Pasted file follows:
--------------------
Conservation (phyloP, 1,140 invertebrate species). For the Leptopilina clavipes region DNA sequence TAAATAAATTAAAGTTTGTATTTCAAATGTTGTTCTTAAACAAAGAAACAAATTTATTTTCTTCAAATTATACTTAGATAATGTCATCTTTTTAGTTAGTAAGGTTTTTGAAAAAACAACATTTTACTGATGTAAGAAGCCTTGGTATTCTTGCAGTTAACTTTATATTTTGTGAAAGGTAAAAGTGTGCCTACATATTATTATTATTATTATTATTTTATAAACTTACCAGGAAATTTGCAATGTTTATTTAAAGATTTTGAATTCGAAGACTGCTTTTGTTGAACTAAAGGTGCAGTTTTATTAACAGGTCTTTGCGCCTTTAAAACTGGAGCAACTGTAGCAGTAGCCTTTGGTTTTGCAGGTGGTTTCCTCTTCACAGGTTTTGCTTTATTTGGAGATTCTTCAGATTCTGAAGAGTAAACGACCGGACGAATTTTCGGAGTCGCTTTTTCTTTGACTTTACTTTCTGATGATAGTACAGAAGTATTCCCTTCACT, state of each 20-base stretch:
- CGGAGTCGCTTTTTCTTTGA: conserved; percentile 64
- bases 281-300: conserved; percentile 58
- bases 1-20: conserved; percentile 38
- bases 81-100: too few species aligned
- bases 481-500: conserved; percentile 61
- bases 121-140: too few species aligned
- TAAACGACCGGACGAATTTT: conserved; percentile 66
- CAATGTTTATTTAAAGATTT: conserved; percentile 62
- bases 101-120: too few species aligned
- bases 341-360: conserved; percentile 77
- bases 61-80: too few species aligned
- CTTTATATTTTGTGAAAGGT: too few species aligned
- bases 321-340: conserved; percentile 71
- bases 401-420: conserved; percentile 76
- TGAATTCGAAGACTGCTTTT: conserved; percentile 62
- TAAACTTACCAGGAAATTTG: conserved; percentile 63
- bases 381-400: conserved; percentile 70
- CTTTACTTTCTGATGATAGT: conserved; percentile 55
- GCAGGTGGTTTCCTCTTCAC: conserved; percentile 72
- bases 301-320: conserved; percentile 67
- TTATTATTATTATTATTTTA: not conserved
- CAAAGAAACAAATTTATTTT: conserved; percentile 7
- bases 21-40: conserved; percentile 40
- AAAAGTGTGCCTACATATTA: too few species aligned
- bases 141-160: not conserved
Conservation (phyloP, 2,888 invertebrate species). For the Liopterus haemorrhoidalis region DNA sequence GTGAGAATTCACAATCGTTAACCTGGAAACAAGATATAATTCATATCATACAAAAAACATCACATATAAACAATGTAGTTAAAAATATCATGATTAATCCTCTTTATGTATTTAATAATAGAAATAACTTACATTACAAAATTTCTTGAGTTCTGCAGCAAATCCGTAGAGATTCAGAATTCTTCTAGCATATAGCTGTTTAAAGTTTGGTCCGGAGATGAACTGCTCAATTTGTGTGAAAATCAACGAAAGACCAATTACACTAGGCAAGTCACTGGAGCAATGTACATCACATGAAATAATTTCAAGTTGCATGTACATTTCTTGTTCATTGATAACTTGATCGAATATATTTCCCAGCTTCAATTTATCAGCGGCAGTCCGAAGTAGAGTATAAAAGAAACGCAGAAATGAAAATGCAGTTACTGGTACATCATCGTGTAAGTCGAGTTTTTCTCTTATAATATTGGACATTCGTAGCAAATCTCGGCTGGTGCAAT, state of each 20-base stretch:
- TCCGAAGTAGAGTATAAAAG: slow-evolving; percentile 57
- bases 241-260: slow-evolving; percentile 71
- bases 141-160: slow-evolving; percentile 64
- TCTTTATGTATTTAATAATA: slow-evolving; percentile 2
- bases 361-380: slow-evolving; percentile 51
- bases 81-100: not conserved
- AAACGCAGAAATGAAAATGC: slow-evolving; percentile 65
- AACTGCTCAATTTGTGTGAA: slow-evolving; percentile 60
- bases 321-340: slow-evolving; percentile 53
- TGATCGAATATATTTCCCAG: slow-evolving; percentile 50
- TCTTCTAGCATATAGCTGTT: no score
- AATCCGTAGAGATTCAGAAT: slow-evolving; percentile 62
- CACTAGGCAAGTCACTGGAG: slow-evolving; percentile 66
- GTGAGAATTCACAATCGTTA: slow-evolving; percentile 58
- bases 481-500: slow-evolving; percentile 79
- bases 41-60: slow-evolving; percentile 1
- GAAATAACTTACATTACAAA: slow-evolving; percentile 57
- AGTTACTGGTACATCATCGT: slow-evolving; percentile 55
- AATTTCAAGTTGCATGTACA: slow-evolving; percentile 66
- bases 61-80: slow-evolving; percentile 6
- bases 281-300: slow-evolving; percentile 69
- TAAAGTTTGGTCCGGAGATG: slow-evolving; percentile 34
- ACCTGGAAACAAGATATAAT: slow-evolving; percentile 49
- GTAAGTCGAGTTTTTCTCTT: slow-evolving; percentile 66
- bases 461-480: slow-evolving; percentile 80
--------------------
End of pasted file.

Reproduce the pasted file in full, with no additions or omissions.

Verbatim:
Conservation (phyloP, 1,140 invertebrate species). For the Leptopilina clavipes region DNA sequence TAAATAAATTAAAGTTTGTATTTCAAATGTTGTTCTTAAACAAAGAAACAAATTTATTTTCTTCAAATTATACTTAGATAATGTCATCTTTTTAGTTAGTAAGGTTTTTGAAAAAACAACATTTTACTGATGTAAGAAGCCTTGGTATTCTTGCAGTTAACTTTATATTTTGTGAAAGGTAAAAGTGTGCCTACATATTATTATTATTATTATTATTTTATAAACTTACCAGGAAATTTGCAATGTTTATTTAAAGATTTTGAATTCGAAGACTGCTTTTGTTGAACTAAAGGTGCAGTTTTATTAACAGGTCTTTGCGCCTTTAAAACTGGAGCAACTGTAGCAGTAGCCTTTGGTTTTGCAGGTGGTTTCCTCTTCACAGGTTTTGCTTTATTTGGAGATTCTTCAGATTCTGAAGAGTAAACGACCGGACGAATTTTCGGAGTCGCTTTTTCTTTGACTTTACTTTCTGATGATAGTACAGAAGTATTCCCTTCACT, state of each 20-base stretch:
- CGGAGTCGCTTTTTCTTTGA: conserved; percentile 64
- bases 281-300: conserved; percentile 58
- bases 1-20: conserved; percentile 38
- bases 81-100: too few species aligned
- bases 481-500: conserved; percentile 61
- bases 121-140: too few species aligned
- TAAACGACCGGACGAATTTT: conserved; percentile 66
- CAATGTTTATTTAAAGATTT: conserved; percentile 62
- bases 101-120: too few species aligned
- bases 341-360: conserved; percentile 77
- bases 61-80: too few species aligned
- CTTTATATTTTGTGAAAGGT: too few species aligned
- bases 321-340: conserved; percentile 71
- bases 401-420: conserved; percentile 76
- TGAATTCGAAGACTGCTTTT: conserved; percentile 62
- TAAACTTACCAGGAAATTTG: conserved; percentile 63
- bases 381-400: conserved; percentile 70
- CTTTACTTTCTGATGATAGT: conserved; percentile 55
- GCAGGTGGTTTCCTCTTCAC: conserved; percentile 72
- bases 301-320: conserved; percentile 67
- TTATTATTATTATTATTTTA: not conserved
- CAAAGAAACAAATTTATTTT: conserved; percentile 7
- bases 21-40: conserved; percentile 40
- AAAAGTGTGCCTACATATTA: too few species aligned
- bases 141-160: not conserved
Conservation (phyloP, 2,888 invertebrate species). For the Liopterus haemorrhoidalis region DNA sequence GTGAGAATTCACAATCGTTAACCTGGAAACAAGATATAATTCATATCATACAAAAAACATCACATATAAACAATGTAGTTAAAAATATCATGATTAATCCTCTTTATGTATTTAATAATAGAAATAACTTACATTACAAAATTTCTTGAGTTCTGCAGCAAATCCGTAGAGATTCAGAATTCTTCTAGCATATAGCTGTTTAAAGTTTGGTCCGGAGATGAACTGCTCAATTTGTGTGAAAATCAACGAAAGACCAATTACACTAGGCAAGTCACTGGAGCAATGTACATCACATGAAATAATTTCAAGTTGCATGTACATTTCTTGTTCATTGATAACTTGATCGAATATATTTCCCAGCTTCAATTTATCAGCGGCAGTCCGAAGTAGAGTATAAAAGAAACGCAGAAATGAAAATGCAGTTACTGGTACATCATCGTGTAAGTCGAGTTTTTCTCTTATAATATTGGACATTCGTAGCAAATCTCGGCTGGTGCAAT, state of each 20-base stretch:
- TCCGAAGTAGAGTATAAAAG: slow-evolving; percentile 57
- bases 241-260: slow-evolving; percentile 71
- bases 141-160: slow-evolving; percentile 64
- TCTTTATGTATTTAATAATA: slow-evolving; percentile 2
- bases 361-380: slow-evolving; percentile 51
- bases 81-100: not conserved
- AAACGCAGAAATGAAAATGC: slow-evolving; percentile 65
- AACTGCTCAATTTGTGTGAA: slow-evolving; percentile 60
- bases 321-340: slow-evolving; percentile 53
- TGATCGAATATATTTCCCAG: slow-evolving; percentile 50
- TCTTCTAGCATATAGCTGTT: no score
- AATCCGTAGAGATTCAGAAT: slow-evolving; percentile 62
- CACTAGGCAAGTCACTGGAG: slow-evolving; percentile 66
- GTGAGAATTCACAATCGTTA: slow-evolving; percentile 58
- bases 481-500: slow-evolving; percentile 79
- bases 41-60: slow-evolving; percentile 1
- GAAATAACTTACATTACAAA: slow-evolving; percentile 57
- AGTTACTGGTACATCATCGT: slow-evolving; percentile 55
- AATTTCAAGTTGCATGTACA: slow-evolving; percentile 66
- bases 61-80: slow-evolving; percentile 6
- bases 281-300: slow-evolving; percentile 69
- TAAAGTTTGGTCCGGAGATG: slow-evolving; percentile 34
- ACCTGGAAACAAGATATAAT: slow-evolving; percentile 49
- GTAAGTCGAGTTTTTCTCTT: slow-evolving; percentile 66
- bases 461-480: slow-evolving; percentile 80